GERMAN CHOCOLATE CAKE ROLL (recipe by flavor the moments)
FOR THE CAKE:
1.5 ounces unsalted butter, melted and cooled slightly, plus 1 tablespoon more for preparing the cake pan
1 teaspoon pure vanilla extract
1.6 ounces (1/3 cup + 1 tablespoon) sifted all purpose flour
1.2 ounces (3/8 cup) unsifted cocoa powder
1/4 teaspoon instant espresso powder
4 large eggs, room temperature*
4.3 ounces (2/3 cup) granulated sugar
1/8 teaspoon sea salt
FOR THE COCONUT-PECAN FROSTING:
3 ounces (6 tablespoons) unsalted butter, cut into cubes
1 1/2 cup sweetened shredded coconut*
1 cup finely chopped pecans, toasted
1 cup heavy cream
3/4 cup granulated sugar
3 large egg yolks
FOR THE COFFEE SIMPLE SYRUP:
1 cup water
1 cup granulated sugar
1-2 teaspoons instant espresso powder*
FOR THE DARK CHOCOLATE GANACHE:
3 ounces bittersweet chocolate chips (I used Guittard)
3 ounces semi-sweet chocolate chips (I used Guittard)
3/4 cup heavy cream
Sweetened shredded coconut and toasted pecans, for garnish
PREPARE THE CAKE:
Preheat the oven to 350 degrees. Brush a large rimmed baking sheet with half of the 1 tablespoon of melted butter. Line the pan with parchment paper, cutting a diagonal line from each corner into the corners of the pan so the paper nestles in easily. Brush the parchment and sides with the remaining 1/2 tablespoon of melted butter. Set aside.
Melt the butter in a medium sized microwave safe bowl until melted, about 45 seconds to 1 minute. Add the vanilla extract and stir to combine. Set aside.
Add the room temperature eggs, sugar, and salt to the bowl of a stand mixer and whisk just to combine with the whisk attachment. Beat the mixture at high speed until it triples in volume, about 5 minutes, or until you can draw a figure 8 by dipping the whisk attachment into the batter and it holds.
While the eggs and sugar are being whipped, combine the flour, cocoa, and espresso powder with a whisk until combined. Sift the mixture together three times. Sift 1/3 of the flour mixture into the egg-sugar mixture, and gently fold it in using a rubber scraper. Repeat with the remaining 2/3 of the dry ingredients, being careful not to over-fold. Add about 1 cup of the batter to the butter-vanilla mixture and mix gently until combined. Add this to the remaining batter and fold in gently just until incorporated. Pour large dollops of the batter over the entire surface area of the prepared pan so it's easier to spread without over-working. Spread as evenly as possible with an offset spatula, and bake on the center rack of the oven for 15-20 minutes, or until the top of the cake springs back when gently pressed and the cake pulls away from the sides of the pan. Cool 5 minutes on a wire rack.
While the cake cools, lay a large lint-free towel on the counter. Holding the cake pan with the cake facing away from you, hold onto the sides with oven mitts or towels and invert the cake gently onto the towel. Gently roll the cake up in the towel while it's still warm, and cool on the wire rack for 1 hour or until completely cool.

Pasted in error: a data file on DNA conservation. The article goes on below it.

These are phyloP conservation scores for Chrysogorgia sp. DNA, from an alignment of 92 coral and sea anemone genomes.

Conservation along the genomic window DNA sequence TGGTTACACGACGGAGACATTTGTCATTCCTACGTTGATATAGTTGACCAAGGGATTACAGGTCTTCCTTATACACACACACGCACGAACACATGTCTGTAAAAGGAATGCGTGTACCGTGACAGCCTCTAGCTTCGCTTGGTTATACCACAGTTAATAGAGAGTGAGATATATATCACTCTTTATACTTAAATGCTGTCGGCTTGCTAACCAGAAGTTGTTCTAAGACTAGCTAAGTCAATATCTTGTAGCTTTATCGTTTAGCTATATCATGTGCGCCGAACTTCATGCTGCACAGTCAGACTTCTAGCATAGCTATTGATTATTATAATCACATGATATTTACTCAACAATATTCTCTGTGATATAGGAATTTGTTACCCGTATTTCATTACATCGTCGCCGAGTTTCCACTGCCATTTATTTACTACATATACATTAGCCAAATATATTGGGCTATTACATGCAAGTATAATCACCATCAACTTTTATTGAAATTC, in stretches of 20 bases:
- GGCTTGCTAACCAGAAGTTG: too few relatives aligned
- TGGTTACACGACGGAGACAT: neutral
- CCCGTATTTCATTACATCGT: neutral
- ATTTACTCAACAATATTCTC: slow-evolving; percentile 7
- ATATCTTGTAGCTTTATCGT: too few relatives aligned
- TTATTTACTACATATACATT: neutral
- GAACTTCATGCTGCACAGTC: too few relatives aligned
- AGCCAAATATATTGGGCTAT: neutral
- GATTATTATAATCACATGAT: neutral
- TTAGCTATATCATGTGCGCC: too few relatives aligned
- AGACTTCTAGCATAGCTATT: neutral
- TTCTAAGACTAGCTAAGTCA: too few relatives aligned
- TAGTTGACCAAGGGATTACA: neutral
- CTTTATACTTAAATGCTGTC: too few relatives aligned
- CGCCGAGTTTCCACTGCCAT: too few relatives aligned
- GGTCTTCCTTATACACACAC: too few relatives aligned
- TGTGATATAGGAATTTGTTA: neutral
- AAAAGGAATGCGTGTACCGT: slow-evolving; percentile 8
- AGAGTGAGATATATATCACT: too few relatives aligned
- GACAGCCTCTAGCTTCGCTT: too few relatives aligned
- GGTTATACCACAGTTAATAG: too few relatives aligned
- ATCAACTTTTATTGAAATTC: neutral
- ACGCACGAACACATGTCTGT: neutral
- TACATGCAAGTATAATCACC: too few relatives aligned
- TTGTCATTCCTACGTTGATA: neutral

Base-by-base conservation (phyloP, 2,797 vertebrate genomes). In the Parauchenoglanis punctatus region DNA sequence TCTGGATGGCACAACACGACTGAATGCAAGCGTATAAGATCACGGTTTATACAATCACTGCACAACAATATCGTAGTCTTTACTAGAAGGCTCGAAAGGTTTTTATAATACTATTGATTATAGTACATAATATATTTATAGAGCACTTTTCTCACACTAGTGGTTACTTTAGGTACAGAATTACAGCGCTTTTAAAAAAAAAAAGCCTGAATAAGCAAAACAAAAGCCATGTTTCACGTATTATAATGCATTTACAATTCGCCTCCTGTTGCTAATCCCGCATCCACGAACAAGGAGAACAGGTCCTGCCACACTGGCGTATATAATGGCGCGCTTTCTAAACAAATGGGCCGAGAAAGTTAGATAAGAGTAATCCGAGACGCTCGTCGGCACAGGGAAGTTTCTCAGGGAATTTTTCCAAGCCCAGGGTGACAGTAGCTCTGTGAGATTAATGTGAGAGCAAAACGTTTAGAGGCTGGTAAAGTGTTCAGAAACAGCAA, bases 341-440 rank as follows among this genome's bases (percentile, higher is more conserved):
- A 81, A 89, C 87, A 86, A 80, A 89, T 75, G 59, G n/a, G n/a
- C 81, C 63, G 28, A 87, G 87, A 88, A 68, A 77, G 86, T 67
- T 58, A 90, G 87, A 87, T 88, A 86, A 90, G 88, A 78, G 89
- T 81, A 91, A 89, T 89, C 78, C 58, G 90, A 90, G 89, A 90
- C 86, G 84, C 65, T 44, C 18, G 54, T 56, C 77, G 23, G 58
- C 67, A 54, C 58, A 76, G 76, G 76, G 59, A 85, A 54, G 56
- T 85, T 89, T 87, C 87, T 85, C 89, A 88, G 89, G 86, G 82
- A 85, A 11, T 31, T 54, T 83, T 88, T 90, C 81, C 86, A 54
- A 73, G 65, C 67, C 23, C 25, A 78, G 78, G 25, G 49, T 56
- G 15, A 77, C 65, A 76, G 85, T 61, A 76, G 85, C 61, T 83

PREPARE THE FROSTING:
Place the cubed butter, coconut, and pecans in a medium bowl and set aside.
Place the heavy cream, sugar, and egg yolks in a medium saucepan and whisk to combine. Heat over medium heat, stirring constantly with a wooden spoon until thickened and the custard coats the wooden spoon and you can draw a line in the back of the spoon and it holds. Add the hot custard mixture to the bowl with the butter, coconut, and pecans, and stir until the butter has melted. The frosting will thicken as it cools.
PREPARE THE GANACHE:
Place the chocolate chips and heavy cream in a heat proof bowl. Set aside.
Fill a large sauté pan halfway full of water and heat over medium heat until the water simmers. Turn the heat down to low, then place the bowl of chocolate chips and cream, stirring constantly with a rubber scraper until the chocolate melts and emulsifies with the cream. When the mixture is smooth, remove from heat and set aside to cool.
PREPARE THE COFFEE SIMPLE SYRUP:
Place the water and sugar in a small sauce pan over medium heat and stir until the sugar has melted. Add the instant espresso powder and stir until dissolved. Set aside.
ASSEMBLE THE CAKE:
Once the cake and frosting have cooled, unroll the cake and trim the edges with a sharp knife. Lightly dab the simple syrup onto the cake using a pastry brush. You will not need all of the syrup, just enough for a light coating. Spread the frosting evenly over the unrolled cake, leaving a border of 1" around the cake. Carefully roll the cake as tightly as possible, tucking it gently as you roll. Place on a serving plate with two pieces of waxed paper on either side, which will be removed after frosting with the ganache.
If the ganache has cooled too much, heat it in the microwave for about 20 seconds or until just pourable. Pour some of the ganache over the cake carefully -- you won't need it all -- and frost the sides with the ganache on the waxed paper. Garnish the cake with more sweetened, shredded coconut and pecans. Chill at 4 hours or until set. Enjoy!
Total time above includes cooling time for the cake, frosting, ganache, and chilling the cake.
For quicker room temperature eggs, place the eggs in very warm water and let stand for 5 minutes. Warm eggs whip quicker than cold!
Using unsweetened finely shredded coconut will make for a cleaner cut when slicing the cake. If you use unsweetened coconut, try toasting it and adding a bit more sugar to the frosting.
Add as much or little of the instant espresso powder to the simple syrup according to your preferences. You can also use 1 cup of coffee in place of the water and espresso powder and heat with the sugar. Store remaining simple syrup in an air tight container in the refrigerator.
The ganache, frosting, and simple syrup can all be made ahead!
Cake recipe adapted from Alice Medrich.
Frosting recipe adapted from David Lebovitz.
Ganache and simple syrup recipes from Flavor the Moments.
One of my co-writers had this title in his phone, and when he said it, it really stuck with me. I can definitely relate with feeling independent and feeling like a rolling stone in life, but also wanting to settle down someday. I think a lot of young people can also relate with that, so I knew it was a song I would want to write and record.